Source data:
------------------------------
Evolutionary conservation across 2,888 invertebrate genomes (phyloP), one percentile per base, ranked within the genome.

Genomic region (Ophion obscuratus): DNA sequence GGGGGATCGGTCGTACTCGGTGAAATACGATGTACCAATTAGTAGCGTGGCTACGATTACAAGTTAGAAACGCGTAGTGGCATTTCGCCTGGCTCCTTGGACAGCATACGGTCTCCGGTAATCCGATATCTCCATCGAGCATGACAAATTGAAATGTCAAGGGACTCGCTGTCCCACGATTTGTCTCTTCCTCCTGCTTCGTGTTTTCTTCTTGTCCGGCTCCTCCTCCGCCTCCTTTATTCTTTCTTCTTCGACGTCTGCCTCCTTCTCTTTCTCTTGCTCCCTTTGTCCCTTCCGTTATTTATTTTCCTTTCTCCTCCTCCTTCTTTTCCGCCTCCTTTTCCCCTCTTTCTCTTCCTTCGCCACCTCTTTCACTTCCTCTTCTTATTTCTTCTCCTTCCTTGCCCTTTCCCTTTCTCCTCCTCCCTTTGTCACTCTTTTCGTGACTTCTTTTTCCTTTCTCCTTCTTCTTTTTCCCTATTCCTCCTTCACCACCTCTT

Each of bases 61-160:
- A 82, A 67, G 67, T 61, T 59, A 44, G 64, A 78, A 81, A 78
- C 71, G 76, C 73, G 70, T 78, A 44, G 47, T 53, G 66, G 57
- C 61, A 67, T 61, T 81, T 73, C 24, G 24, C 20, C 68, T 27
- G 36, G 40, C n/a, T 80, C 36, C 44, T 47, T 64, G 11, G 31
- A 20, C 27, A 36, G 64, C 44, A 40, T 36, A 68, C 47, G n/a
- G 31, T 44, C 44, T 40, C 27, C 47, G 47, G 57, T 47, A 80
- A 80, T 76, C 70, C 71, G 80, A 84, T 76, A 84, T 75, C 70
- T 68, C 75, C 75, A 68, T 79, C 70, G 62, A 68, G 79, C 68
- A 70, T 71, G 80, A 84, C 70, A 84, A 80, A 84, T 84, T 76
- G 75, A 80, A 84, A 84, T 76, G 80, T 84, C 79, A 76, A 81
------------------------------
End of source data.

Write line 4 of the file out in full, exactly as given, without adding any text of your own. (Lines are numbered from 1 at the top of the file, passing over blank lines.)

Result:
- A 82, A 67, G 67, T 61, T 59, A 44, G 64, A 78, A 81, A 78